Cania Gorge Queensland

http://www.derm.qld.gov.au/parks/cania-gorge/about.html

Cania Gorge preserves a valuable remnant of the Brigalow Belt natural region. More than 150 different types of plant community are found in this region, including brigalow forest, eucalypt woodland, cypress pine woodland, dry rainforest and grassland.

The park is home to more than 90 species of bird. Brush-tailed rock wallabies and common bent-wing bats are also seen.

Aboriginal people have lived in Cania Gorge for at least 19,000 years. Freehand art on the sandstone walls is a reminder of their special way of life.

There are 8 graded walking Tracks

1. Picnic area circuit—300 m return (allow about 20 mins) Class 2

This short walk can be started from either end of the picnic area. The track runs beside Three Moon Creek, allowing views of the sandstone cliffs and surrounding eucalypt woodland.

2. Dripping Rock and The Overhang—3.2 km return (allow about 2.5 hrs) Class 3

This pleasant walk starts at the southern end of the picnic area. After crossing the Three Moon Creek the track winds through eucalypt woodland and dry rainforest before leading to the base of Dripping Rock (2.2 km return). The track continues on to The Overhang, where water has eroded the base of the sandstone cliff.

3. Dragon Cave and Bloodwood Cave—2.6 km return (allow about 1 hour) Class 3

The Dripping Rock track travels for 400 m before taking a right turn over the bridge across Russell Gully. A moderately steep track leads to the cliff face, where a sidetrack branches north to Dragon Cave (1.8 km return). Here, the natural black mural of a ‘dragon’ can be seen highlighted against the white sandstone wall. The southern branch of the track leads to Bloodwood Cave, so called because the roots of a bloodwood tree can be seen at the left-hand side of the cave.

4. Two Storey Cave circuit—1.3 km return (allow about 45 mins) Class 3

This scenic walk starts opposite the picnic area. Starting to the left, the circuit meanders upwards around isolated sandstone monoliths. A 20 m sidetrack leads to King Orchid Crevice, a parting of the cliff that has created an ideal haven for epiphytes. The top section of Two Storey Cave is important habitat for insectivorous bats. Please do not disturb these animals.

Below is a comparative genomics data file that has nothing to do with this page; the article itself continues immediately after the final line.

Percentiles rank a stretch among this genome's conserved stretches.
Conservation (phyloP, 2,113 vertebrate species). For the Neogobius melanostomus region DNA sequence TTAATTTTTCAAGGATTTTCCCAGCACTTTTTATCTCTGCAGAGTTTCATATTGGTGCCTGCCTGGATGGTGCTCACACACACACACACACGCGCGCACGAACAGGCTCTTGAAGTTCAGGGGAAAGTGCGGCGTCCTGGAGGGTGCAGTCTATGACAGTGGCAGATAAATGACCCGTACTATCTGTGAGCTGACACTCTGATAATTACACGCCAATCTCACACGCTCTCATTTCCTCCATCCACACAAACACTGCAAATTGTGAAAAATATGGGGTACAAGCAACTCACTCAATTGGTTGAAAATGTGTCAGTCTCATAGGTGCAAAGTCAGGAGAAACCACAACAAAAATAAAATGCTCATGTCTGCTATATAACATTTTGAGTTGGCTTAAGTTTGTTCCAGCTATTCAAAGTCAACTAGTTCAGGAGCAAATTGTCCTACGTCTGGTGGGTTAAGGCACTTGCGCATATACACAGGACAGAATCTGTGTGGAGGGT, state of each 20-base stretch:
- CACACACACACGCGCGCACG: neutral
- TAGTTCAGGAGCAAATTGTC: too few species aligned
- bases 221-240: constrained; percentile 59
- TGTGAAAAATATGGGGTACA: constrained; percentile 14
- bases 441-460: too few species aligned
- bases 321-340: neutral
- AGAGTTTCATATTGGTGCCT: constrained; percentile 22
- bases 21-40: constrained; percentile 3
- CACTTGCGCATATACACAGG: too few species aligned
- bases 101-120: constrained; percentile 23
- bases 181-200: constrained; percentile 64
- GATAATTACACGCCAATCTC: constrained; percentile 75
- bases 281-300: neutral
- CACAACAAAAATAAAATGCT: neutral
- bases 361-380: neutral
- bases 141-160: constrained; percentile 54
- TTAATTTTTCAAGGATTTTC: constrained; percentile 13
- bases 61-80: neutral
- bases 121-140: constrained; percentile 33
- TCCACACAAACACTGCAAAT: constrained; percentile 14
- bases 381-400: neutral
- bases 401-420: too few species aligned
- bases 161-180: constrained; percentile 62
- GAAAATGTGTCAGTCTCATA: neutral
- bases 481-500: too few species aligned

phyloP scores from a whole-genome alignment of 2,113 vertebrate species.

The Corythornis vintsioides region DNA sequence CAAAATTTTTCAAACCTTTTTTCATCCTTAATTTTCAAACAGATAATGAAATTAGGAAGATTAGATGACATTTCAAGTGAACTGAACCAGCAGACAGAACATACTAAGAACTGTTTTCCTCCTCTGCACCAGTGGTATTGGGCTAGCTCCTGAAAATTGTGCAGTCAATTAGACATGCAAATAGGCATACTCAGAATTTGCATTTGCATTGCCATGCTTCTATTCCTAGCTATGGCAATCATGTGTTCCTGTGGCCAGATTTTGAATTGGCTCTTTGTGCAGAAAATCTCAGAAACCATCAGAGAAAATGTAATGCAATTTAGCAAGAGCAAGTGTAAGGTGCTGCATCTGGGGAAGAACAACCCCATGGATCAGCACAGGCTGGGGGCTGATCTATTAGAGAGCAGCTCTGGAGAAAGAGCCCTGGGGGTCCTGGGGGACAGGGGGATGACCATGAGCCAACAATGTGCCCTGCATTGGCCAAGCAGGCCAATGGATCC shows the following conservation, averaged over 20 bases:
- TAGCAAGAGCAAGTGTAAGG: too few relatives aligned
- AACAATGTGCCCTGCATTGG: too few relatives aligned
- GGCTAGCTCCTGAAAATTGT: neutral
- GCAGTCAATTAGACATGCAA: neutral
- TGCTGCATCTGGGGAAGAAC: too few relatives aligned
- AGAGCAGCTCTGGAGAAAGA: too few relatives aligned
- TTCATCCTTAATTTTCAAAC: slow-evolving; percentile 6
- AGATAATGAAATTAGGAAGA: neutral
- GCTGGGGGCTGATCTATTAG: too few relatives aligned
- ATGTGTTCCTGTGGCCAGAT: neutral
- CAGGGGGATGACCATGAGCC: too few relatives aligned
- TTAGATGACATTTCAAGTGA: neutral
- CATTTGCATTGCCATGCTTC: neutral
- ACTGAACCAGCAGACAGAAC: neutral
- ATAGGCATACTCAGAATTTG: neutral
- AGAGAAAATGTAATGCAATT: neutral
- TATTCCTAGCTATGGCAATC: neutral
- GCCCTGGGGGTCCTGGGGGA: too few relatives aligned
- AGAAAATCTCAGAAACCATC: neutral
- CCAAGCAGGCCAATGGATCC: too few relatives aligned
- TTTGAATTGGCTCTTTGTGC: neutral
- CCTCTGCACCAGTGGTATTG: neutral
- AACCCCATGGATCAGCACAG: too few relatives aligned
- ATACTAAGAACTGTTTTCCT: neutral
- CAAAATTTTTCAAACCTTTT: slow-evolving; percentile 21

5. Fern Tree Pool and Giant’s Chair circuit—5.6 km return (allow about 3 hrs) Class 3

The circuit begins from a carpark 900 m south of the picnic area and is best walked in an anti-clockwise direction. Crossing Doctors Gully several times, the track passes Fern Tree Pool (2.5 km) and continues at a moderate climb for another 2.2 km up a sandstone escarpment to the Giant’s Chair lookout. The circuit returns 900 m to the car park down a steep track and steps. Please carry water on this walk, as the creek water is unsuitable for drinking.

6. Big Foot walk—1 km return (allow about 20 mins) Class 3

This short trail begins at the same car park and runs parallel to the bitumen road. It features a large brown image of a four-toed foot on the white sandstone cliff.

7. Shamrock mine site—1.4 km return (allow about 45 mins) Class 3

This walk begins from the northern car park, about 1 km south of Lake Cania. The track meanders along a creek before passing into eucalypt woodland. At the former Shamrock gold mine site, there is a self-guided walk with information about life on the Cania Goldfields. The remains of the old battery, mine shafts, processing sheds and mullock heaps can be seen along the way. Gold fossicking is not permitted.

8. Castle Mountain—22 km return (allow 7–8 hrs) Class 4

From the picnic area follow the 800 m Bloodwood Cave track to the Castle Mountain track turn-off. There is a steep 200 m track to the Gorge Lookout with a lovely view down the gorge. From here a 10 km fire trail winds through open woodland to Castle Mountain lookout. The view from this lookout is a just reward after the long walk. Return via the same track.

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